Tag Archives: sme identification

It’s more important than ever to identify subject matter experts in your company

Over the past few months I’ve been speaking with and meeting more companies than ever before in my life.  I’ve been submerged in conversations around business change and the economic challenges facing businesses today.  From knowledge retention to knowledge management, information discovery to information publishing, the range of emerging (and not so) technology needs have been highlighted by the challenges faced in today’s economic climate.
However there’s one reoccurring theme I keep coming across and that’s subject matter expert (SME) identification.
Organizations now more than ever before need a way to identify the people they have based upon the knowledge they retain.  Of course, this requirement has always been there but now there’s more to gain by being able to find experts on a given subject/topic area.  Knowledge networks exist inside all companies, either explicit or implied but more often that not these networks are not accurately documented or identifiable based upon the loose nature of knowledge.  For example, when I worked in Pharma I was an IT project manager in the clinical space, yet I also had Enterprise 2.0 related passion and knowledge.  The only way for me to identify myself as a potential SME in this field was by contacting people, blogging about it, creating wiki pages etc and branding myself into them.  Otherwise when senior management were on the lookout for someone to manage an E2.0 project, the work would have naturally gone to someone in the content management team, regardless of their experience/interest in collaborative web technologies.
So in today’s environment there are more reasons than ever to have the ability to find internal (and external) SMEs.  Here are a few examples:
  • find people to work on new markets/products
  • identify gaps in knowledge which should be core to your company
  • identify what impact losing an employee in a given area would have – are there others with similar knowledge?
  • find all people who have interacted with a certain product/project
  • for regulated industries – identify everyone who’s worked on a certain drug/product
But how should SMEs be identified?
In my mind it should be a mix of self declaration, identification by others and by the real life information someone interacts with.  As an example you might have Jason who identifies himself as and expert in ‘Karate’, others tag him with ‘Martial Arts’, yet he consistently works with information/content related to ‘Japanese Fighting Systems’.  Jason should therefore be identified, by a greater or lessor extent, as an SME in all three fields.  In other words you are not relying on just job titles and self declaration to find people.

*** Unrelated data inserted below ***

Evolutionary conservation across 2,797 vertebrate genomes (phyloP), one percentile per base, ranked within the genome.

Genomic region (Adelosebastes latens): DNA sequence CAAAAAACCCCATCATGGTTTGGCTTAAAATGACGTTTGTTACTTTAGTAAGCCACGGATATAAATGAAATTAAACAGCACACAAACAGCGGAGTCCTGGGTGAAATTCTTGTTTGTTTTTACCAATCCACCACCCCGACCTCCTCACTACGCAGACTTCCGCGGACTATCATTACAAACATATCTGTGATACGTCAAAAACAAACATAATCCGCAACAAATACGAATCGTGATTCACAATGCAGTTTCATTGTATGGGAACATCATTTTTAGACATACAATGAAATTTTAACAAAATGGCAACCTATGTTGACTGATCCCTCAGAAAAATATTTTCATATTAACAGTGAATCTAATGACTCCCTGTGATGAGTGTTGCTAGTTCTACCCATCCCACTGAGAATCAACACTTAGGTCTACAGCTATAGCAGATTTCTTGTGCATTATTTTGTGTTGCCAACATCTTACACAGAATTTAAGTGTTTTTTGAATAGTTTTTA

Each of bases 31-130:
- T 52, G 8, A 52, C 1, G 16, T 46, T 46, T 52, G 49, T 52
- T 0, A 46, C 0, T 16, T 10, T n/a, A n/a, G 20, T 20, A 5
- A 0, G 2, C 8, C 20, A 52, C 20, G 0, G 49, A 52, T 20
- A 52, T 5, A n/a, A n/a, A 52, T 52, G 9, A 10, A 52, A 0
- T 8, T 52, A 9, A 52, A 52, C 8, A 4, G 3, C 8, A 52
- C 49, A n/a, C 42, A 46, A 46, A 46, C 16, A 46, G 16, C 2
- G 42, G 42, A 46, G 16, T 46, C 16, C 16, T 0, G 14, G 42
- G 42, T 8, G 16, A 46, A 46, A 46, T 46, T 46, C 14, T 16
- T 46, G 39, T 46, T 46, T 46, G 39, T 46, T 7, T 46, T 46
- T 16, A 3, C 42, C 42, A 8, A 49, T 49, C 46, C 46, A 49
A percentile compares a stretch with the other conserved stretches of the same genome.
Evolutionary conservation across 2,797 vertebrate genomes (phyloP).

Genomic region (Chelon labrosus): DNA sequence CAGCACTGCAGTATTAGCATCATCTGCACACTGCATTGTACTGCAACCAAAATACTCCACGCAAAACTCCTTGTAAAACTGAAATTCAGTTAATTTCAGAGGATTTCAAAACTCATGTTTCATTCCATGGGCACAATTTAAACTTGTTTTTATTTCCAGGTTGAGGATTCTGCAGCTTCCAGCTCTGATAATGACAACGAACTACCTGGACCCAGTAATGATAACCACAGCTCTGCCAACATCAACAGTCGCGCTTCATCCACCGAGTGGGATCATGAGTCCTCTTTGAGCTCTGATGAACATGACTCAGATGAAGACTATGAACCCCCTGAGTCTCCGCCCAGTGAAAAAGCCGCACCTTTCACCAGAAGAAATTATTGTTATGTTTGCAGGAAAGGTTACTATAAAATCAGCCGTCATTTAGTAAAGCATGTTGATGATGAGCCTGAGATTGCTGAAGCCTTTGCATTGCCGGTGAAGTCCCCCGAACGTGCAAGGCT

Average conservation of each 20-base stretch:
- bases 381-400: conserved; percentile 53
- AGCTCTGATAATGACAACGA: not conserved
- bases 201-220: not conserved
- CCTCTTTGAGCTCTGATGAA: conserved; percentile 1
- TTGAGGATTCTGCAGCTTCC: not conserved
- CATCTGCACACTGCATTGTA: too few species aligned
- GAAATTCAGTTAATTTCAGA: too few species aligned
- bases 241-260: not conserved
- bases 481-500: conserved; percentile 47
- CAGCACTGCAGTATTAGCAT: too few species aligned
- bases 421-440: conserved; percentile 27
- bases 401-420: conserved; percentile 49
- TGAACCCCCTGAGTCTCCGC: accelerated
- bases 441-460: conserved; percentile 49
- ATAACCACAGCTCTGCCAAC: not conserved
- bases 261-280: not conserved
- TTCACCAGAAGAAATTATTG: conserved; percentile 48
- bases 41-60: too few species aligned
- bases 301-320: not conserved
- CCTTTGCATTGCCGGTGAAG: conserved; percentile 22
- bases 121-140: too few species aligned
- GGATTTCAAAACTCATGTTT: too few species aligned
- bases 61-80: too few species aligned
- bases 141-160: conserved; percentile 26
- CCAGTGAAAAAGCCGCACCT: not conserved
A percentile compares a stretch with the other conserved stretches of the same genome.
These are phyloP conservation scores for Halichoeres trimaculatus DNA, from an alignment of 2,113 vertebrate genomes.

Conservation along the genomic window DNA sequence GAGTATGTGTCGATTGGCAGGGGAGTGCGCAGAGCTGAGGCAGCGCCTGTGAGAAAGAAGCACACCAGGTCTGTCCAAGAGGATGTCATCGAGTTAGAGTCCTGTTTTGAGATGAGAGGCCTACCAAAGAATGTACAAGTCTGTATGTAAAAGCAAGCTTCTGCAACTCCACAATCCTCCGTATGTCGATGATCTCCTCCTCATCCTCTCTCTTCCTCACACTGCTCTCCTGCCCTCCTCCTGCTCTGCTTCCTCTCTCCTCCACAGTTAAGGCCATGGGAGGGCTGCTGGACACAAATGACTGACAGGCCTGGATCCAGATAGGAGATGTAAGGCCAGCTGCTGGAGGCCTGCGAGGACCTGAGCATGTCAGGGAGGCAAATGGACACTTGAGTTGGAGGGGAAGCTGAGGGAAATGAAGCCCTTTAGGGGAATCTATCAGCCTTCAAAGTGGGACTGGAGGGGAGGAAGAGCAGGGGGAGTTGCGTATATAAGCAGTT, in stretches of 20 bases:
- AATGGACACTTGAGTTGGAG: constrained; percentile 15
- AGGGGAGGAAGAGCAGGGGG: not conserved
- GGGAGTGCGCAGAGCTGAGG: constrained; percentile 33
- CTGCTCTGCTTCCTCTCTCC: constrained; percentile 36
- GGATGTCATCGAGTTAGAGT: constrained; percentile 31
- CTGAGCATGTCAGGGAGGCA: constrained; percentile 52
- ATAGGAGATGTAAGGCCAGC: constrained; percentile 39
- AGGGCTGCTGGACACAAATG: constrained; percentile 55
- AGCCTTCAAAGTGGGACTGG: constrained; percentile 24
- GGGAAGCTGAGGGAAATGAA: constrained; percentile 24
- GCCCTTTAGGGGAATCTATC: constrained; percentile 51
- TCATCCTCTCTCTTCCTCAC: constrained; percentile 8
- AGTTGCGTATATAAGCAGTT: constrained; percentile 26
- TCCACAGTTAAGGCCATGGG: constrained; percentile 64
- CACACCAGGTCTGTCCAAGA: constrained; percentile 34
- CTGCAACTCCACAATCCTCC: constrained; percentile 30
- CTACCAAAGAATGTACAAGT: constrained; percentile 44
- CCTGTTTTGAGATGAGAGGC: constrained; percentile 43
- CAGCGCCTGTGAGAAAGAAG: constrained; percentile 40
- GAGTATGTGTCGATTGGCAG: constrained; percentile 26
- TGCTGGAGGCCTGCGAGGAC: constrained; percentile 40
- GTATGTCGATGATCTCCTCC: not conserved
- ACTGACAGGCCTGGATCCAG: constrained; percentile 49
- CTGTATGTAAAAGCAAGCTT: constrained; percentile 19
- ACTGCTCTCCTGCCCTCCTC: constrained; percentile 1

What happens when you find an SME?
In the past it would have been fair to assume that if you used a tool to find an SME in your organization you would at most have access to their contact details.  However new social tools will allow you to do more than just find an SME and see their phone number.
I’ll pick on Knowledge Plaza (naturally) to demonstrate how SMEs are found and used in such a social tool:
  • SMEs are identified with every search result in the system (full text, tag browsing or combination of both)
  • Users can see the profile of an SME
  • Users can see the recent activities on an SME in addition to their user defined network
  • Users are able to interact with an SME, including adding them to their network
  • The SME can be used as a filter
The most useful feature for me is the ability to use an SME in the system as a filter.  Once you’ve found your SME(s) you should be able to use them as a means of finding information.  i.e. if I find Jason in the system I would want to search through his eyes based upon the content he’s interacted with and the network he maintains.  This means I’m using the SME, using his or her knowledge and accessing their intellectual capital directly in the system.  I can then get a feel for Jason, his content, his interests and most importantly his real life interactions with information and people.
For knowledge retention this feature is so important.  In the example above I didn’t say if Jason still works at the company or if he left 5 years ago.  It shouldn’t matter!  Even if he did leave, he still has a link to information, people, the company and his work still has value.
The ability to find and use a SMEs knowledge after they’ve left the company is coming up as a concern time and time again with the companies I have been speaking to.  A new breed of systems such as Knowledge Plaza have some of the answers here and it’s now possible to do what some of the knowledge management systems of old promised but didn’t deliver.
Companies should be able to quickly find people inside their organization based on their content as well as their interests.  Once found they should be able to do more than just  see their contact details!